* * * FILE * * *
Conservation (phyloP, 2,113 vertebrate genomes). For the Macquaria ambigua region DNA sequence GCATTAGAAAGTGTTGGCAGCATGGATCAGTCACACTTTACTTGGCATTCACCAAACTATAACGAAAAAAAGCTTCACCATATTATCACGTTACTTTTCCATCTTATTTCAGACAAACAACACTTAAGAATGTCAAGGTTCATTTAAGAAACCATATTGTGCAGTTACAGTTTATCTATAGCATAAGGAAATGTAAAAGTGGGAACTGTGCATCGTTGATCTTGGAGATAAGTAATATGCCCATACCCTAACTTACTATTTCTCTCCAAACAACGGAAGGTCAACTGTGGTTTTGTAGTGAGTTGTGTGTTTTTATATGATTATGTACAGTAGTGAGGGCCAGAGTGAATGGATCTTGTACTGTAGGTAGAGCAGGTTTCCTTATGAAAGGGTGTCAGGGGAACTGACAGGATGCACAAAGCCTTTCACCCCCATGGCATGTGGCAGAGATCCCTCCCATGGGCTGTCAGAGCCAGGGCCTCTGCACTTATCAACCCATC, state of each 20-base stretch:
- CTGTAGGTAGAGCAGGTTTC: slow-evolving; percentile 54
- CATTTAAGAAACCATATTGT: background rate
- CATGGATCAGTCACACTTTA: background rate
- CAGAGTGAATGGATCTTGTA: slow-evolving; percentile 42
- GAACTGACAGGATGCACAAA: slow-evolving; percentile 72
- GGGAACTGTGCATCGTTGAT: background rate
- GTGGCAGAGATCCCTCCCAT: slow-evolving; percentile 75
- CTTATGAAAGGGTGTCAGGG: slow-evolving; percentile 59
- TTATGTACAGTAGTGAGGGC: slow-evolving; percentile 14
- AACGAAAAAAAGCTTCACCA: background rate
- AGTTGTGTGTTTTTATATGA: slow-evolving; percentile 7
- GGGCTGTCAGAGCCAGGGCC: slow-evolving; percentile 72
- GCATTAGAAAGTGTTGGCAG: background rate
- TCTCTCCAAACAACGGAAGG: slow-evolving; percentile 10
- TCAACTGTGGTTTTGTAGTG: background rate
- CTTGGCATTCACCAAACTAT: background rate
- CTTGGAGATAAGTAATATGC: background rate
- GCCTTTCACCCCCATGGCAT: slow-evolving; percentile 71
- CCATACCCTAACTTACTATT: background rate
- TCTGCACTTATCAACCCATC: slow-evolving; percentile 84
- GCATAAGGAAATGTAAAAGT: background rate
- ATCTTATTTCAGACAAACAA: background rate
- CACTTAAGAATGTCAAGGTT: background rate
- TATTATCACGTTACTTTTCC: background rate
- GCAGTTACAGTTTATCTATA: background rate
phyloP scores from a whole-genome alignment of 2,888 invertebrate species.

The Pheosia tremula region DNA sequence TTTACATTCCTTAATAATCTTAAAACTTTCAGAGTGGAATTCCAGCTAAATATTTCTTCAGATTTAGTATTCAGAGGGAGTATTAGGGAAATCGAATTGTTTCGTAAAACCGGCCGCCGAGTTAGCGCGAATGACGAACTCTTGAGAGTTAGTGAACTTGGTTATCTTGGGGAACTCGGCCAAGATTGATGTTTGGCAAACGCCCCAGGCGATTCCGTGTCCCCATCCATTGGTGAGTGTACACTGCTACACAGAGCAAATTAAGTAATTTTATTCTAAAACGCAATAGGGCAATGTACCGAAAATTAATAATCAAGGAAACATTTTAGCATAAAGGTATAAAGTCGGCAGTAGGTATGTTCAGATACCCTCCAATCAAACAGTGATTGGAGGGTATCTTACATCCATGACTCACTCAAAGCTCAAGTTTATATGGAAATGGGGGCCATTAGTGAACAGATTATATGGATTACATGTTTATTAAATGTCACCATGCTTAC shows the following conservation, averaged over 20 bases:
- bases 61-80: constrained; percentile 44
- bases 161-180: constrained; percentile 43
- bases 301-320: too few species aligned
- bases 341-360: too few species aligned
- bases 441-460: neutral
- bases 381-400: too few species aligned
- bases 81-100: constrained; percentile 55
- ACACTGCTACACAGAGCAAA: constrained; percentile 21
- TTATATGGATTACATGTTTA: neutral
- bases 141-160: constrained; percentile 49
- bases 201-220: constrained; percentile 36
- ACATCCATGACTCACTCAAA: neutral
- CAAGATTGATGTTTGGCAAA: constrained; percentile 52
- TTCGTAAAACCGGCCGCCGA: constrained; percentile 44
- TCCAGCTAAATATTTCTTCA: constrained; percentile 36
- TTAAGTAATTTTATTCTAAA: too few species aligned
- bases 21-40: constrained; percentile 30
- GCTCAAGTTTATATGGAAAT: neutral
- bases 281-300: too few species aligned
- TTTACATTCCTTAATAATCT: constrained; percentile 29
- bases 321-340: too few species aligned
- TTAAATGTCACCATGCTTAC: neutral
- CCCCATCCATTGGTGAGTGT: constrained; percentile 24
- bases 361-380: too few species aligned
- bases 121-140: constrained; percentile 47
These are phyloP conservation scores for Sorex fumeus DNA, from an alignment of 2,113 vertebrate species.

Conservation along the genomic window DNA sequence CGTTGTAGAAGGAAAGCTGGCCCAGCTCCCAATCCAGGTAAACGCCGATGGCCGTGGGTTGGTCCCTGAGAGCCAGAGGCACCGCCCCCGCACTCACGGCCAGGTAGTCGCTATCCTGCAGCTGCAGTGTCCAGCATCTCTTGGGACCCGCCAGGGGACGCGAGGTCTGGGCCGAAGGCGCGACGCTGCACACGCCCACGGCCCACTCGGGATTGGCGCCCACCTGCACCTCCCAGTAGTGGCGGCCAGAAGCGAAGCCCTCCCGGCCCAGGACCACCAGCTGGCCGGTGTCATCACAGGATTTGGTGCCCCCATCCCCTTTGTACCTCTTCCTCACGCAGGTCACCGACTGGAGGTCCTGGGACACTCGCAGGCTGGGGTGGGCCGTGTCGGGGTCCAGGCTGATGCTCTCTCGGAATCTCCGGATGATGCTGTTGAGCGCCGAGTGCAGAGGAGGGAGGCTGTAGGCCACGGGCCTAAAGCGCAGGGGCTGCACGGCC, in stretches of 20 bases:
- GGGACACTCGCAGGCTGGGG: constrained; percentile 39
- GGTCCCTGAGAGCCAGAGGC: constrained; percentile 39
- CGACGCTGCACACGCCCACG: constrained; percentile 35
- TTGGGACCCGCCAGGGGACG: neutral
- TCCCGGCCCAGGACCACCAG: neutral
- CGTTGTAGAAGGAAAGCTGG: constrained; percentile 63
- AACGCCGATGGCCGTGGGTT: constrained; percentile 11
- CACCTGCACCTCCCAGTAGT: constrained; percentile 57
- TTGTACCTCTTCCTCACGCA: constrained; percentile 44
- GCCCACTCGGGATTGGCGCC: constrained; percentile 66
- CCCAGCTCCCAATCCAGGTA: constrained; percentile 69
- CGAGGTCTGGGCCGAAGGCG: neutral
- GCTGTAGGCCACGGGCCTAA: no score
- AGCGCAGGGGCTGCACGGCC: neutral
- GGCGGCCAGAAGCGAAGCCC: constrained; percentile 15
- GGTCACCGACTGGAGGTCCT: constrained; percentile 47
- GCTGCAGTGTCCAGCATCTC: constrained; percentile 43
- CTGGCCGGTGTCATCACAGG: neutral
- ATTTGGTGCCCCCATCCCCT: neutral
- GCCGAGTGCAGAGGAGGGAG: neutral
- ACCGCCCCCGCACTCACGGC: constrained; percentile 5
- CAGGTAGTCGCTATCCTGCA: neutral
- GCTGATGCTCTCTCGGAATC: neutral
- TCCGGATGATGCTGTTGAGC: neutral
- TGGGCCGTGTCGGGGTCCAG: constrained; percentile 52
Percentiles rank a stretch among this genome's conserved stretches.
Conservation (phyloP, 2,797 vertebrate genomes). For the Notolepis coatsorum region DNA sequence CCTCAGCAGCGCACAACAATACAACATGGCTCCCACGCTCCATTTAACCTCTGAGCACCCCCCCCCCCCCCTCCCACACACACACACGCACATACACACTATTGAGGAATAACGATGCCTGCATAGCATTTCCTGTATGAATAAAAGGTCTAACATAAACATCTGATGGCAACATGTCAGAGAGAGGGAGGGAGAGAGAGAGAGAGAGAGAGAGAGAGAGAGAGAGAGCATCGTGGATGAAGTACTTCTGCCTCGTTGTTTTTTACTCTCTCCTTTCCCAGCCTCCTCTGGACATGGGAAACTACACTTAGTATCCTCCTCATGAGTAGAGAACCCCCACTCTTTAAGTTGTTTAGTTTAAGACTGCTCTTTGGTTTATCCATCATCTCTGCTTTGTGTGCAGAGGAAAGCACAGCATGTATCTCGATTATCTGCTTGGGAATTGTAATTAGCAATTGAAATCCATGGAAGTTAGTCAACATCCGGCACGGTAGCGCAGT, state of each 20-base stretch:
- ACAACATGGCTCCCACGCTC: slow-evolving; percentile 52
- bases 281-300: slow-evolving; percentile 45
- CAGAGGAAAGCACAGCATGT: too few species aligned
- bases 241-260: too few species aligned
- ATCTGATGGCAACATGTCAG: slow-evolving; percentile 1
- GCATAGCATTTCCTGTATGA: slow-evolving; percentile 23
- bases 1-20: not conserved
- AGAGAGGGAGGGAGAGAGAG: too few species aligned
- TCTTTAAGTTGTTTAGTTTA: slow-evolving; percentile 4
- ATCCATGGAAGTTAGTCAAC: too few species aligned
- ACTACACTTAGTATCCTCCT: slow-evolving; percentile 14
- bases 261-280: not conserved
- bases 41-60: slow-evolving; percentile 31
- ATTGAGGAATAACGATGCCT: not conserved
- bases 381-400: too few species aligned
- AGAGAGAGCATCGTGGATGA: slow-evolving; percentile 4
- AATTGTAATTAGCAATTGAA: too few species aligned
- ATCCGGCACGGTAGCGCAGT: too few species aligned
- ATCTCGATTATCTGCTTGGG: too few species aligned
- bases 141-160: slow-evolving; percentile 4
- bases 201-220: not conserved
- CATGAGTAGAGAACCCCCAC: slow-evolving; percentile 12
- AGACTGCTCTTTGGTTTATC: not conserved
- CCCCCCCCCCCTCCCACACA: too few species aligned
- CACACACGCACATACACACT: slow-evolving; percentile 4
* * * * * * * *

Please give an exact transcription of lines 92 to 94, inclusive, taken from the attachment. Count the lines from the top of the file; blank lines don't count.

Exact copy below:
- ATCCATGGAAGTTAGTCAAC: too few species aligned
- ACTACACTTAGTATCCTCCT: slow-evolving; percentile 14
- bases 261-280: not conserved